Many racing team - manufacturer combinations have resulted in some really cool road cars in the past decades. Here's one that could have been totally awesome/weird.
When a car manufacturer decides to promote its brand in motor racing, it usually goes to a racing team, throws a lot of cash at it, puts its name on the car, and gradually it gets more involved in the whole R&D process, supplying know-how, people and hardware as they gain more knowledge out of their mule car circling around.
There are levels of contribution on behalf of a manufacturer. Some companies only go as far to sponsor a team by giving some bucks and the name in exchange, while others just go and build the whole car themselves.
Then Alfa Romeo put all the assets of its Grand Prix team in the man's hands, thus Ferrari became the de facto Alfa Romeo team. When Alfa came back to reform the team - á la Mercedes-Benz and Auto Union - Enzo would be reluctant and hold on to it. In later years, when racing prize money wasn't enough to keep the machinery going, Ferrari started to sell chassis and engines to 'coach' builders, thus the first road Ferraris were born, now being one of the most sought-after supercar manufacturer and Grand Prix team.
The story of McLaren is a similar one, too. Started up by Bruce McLaren, it quickly developed from being a racing seat to a well-known Formula One/Can-Am/Indy/whatever racing team and a Ferrari competitor on the roads recently. McLaren in Formula One, though, has been long associated with engine manufacturers such as Cosworth, Porsche, Honda, Peugeot and Mercedes. Their yet longest lasting collaboration with Mercedes (20 years!) came to a fruition on the road as well, giving a hand in the SLR.
Even before that, McLaren had its own venture into supercars (and Le Mans) with the "F1".
Recently, the road car department went ballistic and poured two, excellent supercars on the road with a third one coming. Now, that Honda is supplying engines to the F1 team from 2015 - after a 23-year hiatus - it is widely rumoured that McLaren could be the collaborator in creating the brand new Honda NSX.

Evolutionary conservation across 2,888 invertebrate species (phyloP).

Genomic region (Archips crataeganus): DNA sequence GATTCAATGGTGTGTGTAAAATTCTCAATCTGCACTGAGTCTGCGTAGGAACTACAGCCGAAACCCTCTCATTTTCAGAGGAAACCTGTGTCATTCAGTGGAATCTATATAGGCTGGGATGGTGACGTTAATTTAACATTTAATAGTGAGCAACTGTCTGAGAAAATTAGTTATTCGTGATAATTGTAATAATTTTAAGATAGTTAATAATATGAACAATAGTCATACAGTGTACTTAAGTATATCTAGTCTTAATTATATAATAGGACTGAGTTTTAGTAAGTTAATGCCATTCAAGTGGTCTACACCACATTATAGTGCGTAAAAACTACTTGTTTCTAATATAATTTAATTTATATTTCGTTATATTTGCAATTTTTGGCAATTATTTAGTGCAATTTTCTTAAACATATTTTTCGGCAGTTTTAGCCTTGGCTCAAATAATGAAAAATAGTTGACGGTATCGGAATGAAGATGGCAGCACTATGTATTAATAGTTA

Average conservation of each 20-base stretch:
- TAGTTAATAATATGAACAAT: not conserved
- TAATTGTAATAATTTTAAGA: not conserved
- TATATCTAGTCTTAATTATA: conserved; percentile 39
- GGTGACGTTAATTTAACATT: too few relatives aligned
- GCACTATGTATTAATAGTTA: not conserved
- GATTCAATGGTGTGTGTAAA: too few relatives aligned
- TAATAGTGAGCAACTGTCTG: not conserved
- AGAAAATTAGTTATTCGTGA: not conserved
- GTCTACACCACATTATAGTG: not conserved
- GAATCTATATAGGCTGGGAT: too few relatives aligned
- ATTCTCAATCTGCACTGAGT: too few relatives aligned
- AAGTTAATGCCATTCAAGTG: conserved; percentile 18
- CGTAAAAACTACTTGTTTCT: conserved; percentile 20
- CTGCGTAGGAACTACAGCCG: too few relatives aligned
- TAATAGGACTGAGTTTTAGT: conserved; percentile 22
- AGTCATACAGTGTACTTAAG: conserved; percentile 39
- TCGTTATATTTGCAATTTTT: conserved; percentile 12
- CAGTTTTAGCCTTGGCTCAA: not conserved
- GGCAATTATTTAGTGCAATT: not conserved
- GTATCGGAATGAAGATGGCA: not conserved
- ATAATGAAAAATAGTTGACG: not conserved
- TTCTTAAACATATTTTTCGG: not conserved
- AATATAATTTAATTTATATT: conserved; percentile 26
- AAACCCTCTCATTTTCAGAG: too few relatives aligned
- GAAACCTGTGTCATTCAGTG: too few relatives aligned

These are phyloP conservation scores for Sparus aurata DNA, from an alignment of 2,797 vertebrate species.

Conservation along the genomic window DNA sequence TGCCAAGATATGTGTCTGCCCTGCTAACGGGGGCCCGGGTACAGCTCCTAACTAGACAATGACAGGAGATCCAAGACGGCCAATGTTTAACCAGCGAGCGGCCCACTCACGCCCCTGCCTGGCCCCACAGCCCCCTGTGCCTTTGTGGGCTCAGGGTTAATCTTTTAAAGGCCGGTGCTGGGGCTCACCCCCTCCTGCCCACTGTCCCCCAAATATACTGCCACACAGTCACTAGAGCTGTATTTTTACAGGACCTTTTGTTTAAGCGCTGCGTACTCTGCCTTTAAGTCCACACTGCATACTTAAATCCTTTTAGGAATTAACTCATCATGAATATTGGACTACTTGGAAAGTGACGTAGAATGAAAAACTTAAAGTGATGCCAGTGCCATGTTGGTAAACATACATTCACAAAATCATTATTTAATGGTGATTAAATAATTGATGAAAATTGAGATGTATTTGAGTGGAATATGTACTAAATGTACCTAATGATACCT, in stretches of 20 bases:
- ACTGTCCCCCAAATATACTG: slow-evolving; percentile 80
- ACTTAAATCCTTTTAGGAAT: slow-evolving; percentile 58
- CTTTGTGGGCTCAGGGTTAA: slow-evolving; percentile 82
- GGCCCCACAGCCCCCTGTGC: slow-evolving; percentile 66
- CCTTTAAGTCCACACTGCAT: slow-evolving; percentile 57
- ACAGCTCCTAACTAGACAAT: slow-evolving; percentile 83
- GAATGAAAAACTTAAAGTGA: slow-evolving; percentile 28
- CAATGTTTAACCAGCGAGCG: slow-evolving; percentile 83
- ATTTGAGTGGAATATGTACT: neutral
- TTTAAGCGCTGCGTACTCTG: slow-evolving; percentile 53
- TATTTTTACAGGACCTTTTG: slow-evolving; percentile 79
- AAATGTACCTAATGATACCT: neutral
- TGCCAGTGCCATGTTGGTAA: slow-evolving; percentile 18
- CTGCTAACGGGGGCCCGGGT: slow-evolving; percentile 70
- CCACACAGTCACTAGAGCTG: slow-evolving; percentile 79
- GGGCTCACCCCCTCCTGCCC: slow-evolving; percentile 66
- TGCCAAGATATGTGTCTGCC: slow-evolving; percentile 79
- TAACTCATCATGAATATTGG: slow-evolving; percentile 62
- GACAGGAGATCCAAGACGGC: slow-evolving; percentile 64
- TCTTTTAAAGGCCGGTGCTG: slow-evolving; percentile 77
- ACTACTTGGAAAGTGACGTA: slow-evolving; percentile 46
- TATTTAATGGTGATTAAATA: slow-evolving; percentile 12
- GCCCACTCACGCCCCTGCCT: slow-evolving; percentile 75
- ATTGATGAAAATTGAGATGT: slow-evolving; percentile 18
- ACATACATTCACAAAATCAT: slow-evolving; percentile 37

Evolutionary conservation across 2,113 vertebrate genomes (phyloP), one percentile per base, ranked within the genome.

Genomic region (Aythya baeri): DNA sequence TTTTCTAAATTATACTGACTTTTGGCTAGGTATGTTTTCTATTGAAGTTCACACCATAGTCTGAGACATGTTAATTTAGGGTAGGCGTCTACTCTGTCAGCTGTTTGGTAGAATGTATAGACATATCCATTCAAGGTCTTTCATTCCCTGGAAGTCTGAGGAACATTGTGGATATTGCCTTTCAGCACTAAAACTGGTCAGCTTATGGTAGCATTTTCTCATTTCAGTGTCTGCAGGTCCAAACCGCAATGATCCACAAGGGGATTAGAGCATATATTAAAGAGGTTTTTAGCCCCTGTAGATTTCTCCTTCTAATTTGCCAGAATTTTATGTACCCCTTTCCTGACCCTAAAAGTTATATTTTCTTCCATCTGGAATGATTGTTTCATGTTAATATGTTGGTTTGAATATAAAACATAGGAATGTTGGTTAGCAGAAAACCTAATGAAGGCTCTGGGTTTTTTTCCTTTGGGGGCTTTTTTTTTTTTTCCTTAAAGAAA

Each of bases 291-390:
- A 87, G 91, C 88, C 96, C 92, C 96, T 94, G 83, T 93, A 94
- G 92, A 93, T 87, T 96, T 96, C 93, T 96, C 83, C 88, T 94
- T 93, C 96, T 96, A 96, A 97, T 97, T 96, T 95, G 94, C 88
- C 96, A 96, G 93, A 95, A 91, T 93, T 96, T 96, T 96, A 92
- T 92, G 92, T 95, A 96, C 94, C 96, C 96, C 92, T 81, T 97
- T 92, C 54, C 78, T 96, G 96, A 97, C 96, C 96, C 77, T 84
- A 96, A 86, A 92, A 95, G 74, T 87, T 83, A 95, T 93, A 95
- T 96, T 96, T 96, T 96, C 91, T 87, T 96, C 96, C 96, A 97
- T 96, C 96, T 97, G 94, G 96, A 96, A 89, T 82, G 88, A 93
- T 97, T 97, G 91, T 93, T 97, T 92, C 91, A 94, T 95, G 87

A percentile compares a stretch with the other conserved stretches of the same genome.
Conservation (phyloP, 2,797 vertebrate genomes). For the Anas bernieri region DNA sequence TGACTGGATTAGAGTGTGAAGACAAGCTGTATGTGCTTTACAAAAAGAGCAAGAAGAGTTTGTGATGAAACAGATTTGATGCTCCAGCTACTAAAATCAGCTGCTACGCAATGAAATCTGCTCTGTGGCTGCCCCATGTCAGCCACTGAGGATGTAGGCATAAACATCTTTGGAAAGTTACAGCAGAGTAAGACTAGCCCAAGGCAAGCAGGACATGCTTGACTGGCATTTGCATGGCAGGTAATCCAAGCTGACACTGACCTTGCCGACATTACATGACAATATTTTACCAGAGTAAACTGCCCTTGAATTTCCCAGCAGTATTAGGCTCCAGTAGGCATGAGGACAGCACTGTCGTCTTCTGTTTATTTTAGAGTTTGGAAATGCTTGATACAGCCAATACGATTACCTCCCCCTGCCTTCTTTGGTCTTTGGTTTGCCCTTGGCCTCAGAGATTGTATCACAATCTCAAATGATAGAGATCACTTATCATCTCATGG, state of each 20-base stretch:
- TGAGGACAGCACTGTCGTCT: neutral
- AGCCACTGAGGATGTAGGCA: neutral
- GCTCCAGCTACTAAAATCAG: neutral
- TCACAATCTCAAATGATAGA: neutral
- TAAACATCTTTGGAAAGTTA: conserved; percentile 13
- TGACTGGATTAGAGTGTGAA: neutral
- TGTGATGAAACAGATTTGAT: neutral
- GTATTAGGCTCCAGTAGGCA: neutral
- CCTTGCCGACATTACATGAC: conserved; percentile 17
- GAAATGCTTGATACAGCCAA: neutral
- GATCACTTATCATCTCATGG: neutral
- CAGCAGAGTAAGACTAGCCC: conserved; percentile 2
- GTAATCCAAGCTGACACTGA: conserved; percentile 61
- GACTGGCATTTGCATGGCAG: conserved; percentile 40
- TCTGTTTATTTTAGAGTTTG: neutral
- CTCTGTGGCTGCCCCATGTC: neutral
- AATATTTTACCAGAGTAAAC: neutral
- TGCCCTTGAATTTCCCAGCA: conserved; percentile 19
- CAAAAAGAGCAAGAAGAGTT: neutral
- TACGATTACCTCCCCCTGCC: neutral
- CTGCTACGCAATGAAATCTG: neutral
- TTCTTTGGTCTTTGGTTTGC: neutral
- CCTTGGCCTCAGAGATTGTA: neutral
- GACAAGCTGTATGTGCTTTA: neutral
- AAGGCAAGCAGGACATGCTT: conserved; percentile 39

Stuff of legends, Ayrton Senna (then of McLaren-Honda fame) helped fine-tuning the original NSX and both companies had their brightest years in their respective businesses when they were co-operating.
Honda terminating its support to McLaren at the end of 1992 was probably a huge mistake. It made Ayrton Senna to leave F1 altogether and Honda never achieved even the fraction of their former success with their new partnership with British-American Racing and their own factory team later on.
In the meantime, McLaren sought an engine deal with Cosworth and convinced Senna to stay, paying a huge amount of cash each race he entered, and made sure the car was damn fine. Legendarily, it was very much drivable, as the 1993 European Grand Prix would prove - Ayrton's greatest drive ever.
Ultimately, he couldn't be convinced and left for Williams for 1994.
Wait, that's not right. He WAS convinced, McLaren wasn't.
In October, 1993 he (along with Mika Hakkinen) hit the race track with a Lamborghini-powered, un-liveried McLaren and quite liked it. He wanted the engine to be used in the final race of the season, but McLaren was wavering, and soon enough, they signed Peugeot instead - which turned out to be one of the lowest points in the history of the team. Thus Senna to Williams.
What if it did happen and resulted in a road car?
"What did you just say?"
"Cosworth, Porsche, Honda, Lamborghini and now you want Peugeot?"
"I can't listen to this."
"These are nuts, I'd better show them."
"Awesome! Needs more scissor doors."
"Wait, is that a pelican?"
"Coming through, Ayrton!"
Photos of McLaren P1, F1 and Mercedes SLR are of Creative Commons licence. All watermarked images are courtesy of Sutton Images. Photo of Mika Hakkinen is of unknown source, taken from here.